I was very grateful as an amateur rider and first timer at a BD National Championship event, to receive such fantastic support from a range of companies. I was proud to represent the equestrian businesses when competing at Hartpury on April 22nd. Cathedral Equestrian, who had a stall at the show, gifted me a stunning black, snaffle Hudson bridle, which really helped Bertie to look the part. Pine Vet Physio not only provided free treatment a few days before travelling to Hartpury but also a branded saddle pad for us to wear for our test. Most horse owners and grooms were battling with rug rubbed manes and half grown out clips, and I certainly had my work cut out trying to get Bertie turned out to a suitable standard for the day of the show! I bathed Bertie the day before setting off on the 4.5 hour trip south. I used the Honest Rider Ultra Shine soap block, which allowed me to massage as I washed away all of the grease that had built up through winter. I then hot clothed his coat with Honest Riders Coat Elixir and treated his mane and tail with Mane and Tail Elixir. His dapples started to shine through in just one wash, which was a huge relief. 

When we arrived at Hartpury, I was pleasantly surprised to find how easy it was to park and locate our stable and competition arena. From a horse welfare point of view, this was really impressive as I was able to unload and settle Bertie within minutes of arriving. The Blue Chip British Showjumping Finals had taken place a few days prior to the Pet Plan BD Festivals and so in places it was quite muddy but this didn’t dampen our spirits and thanks to the leg wraps provided by Supreme Products, Bertie remained clean when stabled. I decided to stable the evening before competition day to allow him to rest after travelling but also so that we could access the 6.30am arena walk. We then used the rest of the day to watch tests and spot celebrity riders (including Charlotte Dujardin!).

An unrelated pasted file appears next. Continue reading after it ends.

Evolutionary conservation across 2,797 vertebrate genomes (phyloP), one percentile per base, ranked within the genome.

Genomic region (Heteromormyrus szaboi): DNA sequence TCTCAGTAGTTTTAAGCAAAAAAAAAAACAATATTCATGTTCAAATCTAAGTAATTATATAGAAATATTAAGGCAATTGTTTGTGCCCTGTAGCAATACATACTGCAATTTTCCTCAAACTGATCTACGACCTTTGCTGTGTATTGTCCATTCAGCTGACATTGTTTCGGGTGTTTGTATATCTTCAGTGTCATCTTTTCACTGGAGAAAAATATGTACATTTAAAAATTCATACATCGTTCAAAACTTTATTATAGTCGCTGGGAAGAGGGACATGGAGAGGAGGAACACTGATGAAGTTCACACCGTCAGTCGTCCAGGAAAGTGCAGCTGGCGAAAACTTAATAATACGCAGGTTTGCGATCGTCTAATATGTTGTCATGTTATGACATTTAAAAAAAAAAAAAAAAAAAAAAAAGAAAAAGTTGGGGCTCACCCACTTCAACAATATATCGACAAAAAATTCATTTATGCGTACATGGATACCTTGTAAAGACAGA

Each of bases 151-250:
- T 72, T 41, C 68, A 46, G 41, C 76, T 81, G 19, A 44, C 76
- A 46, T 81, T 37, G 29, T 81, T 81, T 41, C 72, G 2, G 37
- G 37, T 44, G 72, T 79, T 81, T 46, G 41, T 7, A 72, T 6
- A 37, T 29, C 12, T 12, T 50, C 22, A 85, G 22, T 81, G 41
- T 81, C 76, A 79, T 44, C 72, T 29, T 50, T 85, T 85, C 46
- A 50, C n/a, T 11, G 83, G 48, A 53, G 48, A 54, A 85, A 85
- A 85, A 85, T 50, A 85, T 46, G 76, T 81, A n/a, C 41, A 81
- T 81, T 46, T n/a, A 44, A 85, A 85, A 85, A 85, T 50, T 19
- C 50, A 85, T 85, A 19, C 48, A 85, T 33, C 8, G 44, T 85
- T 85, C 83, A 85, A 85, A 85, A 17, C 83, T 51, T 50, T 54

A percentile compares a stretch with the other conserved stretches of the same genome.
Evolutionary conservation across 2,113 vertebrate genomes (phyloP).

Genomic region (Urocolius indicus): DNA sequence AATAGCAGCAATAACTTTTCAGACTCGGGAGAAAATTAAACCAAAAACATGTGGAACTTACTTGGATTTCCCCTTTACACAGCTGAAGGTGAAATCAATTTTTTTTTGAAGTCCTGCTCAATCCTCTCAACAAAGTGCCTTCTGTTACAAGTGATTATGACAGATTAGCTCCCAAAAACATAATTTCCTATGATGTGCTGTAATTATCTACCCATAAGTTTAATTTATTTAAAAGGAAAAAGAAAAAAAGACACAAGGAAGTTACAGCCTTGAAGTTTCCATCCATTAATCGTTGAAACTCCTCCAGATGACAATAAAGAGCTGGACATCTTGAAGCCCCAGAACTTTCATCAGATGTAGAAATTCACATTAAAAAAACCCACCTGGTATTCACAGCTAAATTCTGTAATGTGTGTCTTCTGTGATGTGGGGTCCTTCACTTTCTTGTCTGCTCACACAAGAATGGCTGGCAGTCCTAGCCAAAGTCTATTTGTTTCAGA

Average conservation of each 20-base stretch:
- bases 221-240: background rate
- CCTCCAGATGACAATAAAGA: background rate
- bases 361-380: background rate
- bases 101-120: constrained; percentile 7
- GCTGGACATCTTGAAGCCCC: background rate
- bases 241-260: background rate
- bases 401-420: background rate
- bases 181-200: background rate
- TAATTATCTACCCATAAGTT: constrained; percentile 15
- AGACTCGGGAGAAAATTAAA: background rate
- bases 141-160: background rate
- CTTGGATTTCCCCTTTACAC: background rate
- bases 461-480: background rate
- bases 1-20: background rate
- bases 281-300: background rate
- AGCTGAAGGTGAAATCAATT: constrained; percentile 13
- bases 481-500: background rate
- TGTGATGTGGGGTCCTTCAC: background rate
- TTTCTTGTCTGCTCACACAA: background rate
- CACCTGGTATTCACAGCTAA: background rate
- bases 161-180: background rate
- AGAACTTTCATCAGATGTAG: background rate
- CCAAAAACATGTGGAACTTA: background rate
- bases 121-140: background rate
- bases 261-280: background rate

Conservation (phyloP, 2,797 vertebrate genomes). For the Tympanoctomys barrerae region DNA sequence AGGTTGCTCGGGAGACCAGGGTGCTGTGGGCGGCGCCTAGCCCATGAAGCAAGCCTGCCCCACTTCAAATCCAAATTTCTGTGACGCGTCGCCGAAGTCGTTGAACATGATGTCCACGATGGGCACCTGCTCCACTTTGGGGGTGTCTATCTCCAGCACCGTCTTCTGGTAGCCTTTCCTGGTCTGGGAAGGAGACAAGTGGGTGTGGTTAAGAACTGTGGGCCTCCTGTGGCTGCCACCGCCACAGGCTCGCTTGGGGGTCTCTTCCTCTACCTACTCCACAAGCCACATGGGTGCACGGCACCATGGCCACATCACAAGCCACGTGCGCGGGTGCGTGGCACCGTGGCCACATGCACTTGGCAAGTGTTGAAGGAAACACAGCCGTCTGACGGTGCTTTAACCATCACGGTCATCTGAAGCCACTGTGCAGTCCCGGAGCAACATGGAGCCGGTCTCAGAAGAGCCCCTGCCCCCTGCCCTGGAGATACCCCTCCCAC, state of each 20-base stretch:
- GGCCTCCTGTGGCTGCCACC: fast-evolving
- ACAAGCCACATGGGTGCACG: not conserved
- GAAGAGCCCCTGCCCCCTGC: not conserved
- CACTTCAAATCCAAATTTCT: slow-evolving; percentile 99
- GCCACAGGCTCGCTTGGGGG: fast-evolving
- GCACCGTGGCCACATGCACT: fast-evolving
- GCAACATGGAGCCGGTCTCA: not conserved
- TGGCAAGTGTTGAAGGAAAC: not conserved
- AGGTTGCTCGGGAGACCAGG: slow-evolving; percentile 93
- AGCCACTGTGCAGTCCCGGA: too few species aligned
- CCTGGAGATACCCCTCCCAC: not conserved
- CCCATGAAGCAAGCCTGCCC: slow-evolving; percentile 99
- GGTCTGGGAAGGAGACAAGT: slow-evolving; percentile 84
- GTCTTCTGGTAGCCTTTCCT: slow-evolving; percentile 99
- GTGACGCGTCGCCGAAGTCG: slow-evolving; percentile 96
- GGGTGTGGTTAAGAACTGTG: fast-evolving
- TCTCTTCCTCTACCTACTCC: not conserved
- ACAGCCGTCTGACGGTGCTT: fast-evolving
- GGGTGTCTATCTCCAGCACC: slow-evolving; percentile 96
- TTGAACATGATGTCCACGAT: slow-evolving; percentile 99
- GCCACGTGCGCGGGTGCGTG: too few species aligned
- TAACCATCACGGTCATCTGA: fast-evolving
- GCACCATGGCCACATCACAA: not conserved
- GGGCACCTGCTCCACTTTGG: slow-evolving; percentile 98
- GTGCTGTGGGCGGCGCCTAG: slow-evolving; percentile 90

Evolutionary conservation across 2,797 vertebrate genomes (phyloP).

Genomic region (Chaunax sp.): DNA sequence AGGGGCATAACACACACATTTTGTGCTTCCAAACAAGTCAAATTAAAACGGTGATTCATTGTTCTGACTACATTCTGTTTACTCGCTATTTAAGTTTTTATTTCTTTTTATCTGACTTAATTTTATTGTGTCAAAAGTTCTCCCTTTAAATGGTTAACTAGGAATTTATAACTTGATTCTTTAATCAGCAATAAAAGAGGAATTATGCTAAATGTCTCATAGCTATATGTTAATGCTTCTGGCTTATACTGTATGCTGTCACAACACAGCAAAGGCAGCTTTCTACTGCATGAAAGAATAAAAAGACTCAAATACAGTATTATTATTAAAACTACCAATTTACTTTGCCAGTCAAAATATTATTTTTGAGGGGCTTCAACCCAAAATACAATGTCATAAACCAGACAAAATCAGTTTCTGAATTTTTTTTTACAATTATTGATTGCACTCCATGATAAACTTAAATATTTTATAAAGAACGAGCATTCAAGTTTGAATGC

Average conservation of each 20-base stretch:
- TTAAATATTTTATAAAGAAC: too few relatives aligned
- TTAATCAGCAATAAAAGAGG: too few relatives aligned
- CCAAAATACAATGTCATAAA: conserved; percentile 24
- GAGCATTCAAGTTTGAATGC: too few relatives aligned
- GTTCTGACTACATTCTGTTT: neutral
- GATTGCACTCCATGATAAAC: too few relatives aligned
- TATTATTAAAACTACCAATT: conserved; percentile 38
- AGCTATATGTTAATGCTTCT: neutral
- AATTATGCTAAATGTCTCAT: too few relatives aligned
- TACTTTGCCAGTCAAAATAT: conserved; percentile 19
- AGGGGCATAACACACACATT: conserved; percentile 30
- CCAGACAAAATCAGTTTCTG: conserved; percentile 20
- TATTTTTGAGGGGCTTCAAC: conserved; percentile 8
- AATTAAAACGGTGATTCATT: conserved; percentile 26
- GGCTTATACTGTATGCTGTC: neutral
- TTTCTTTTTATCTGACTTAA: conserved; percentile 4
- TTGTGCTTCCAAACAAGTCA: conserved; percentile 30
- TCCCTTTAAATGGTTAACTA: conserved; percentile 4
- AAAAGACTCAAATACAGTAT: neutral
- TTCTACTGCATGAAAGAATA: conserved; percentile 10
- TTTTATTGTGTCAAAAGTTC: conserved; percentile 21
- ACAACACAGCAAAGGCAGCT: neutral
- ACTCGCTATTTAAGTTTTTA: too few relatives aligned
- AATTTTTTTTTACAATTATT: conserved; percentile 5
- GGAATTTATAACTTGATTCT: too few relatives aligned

Thanks to a change in the weather forecast on 22nd April, we were blessed with some sunshine, and so I decided to do a final top up wash to enhance Bertie’s bright chestnut colour using the Supreme Products Chestnut Shampoo. I finished this off with the Supreme Coat Serum and Supreme Sparkle in his tail. I then whitened his socks using Supreme Whitening Powder, blackened his hooves using Supreme Black Hoof Oil, and of course he was plaited with brown thread and a lot of Supreme Products Plaiting Wax to sow his very unruly wintered mane into place. I tacked up (of course not forgetting my two bridle numbers, kindly gifted from Dakota Equestrian) and used a hot water bottle to make Bertie’s back as comfortable as possible before I mounted. We allowed thirty minutes of working in. I did lots of lateral work and transitions in this time.

At 2.59pm, we proudly trotted into the arena. Bertie produced an accurate test and behaved impeccably to score 67.08% and to finish in the top half of the list of competitors. Ten others also finished on 67% and so the battle for the top 10 rosette placings was incredibly close. Just 1 percent more would have secured this for us! It is important to note that you are not allowed a test reader or schooling whip when riding your test. I was delighted to pick up my three test sheets, plaque and competition photos. It is lovely to be awarded a plaque for taking part as it is a big achievement to qualify to ride there in such good company. 

As a beginner to British Dressage, it was fascinating to observe how others prepared for the big day. It was common to see the use of headsets when warming up. Riders were given lots of instructions from trainers on the outskirts of the working arena (via the head set) which is not something I have seen when competing in showing or showjumping competitions. I feel very lucky to have been offered this opportunity, which for some people is a once in a lifetime chance. 

Good luck to all partnerships who are working towards their dream of the BD Summer National Championships 2023. Bertie and I will do our best to try to qualify for this prestigious and coveted event.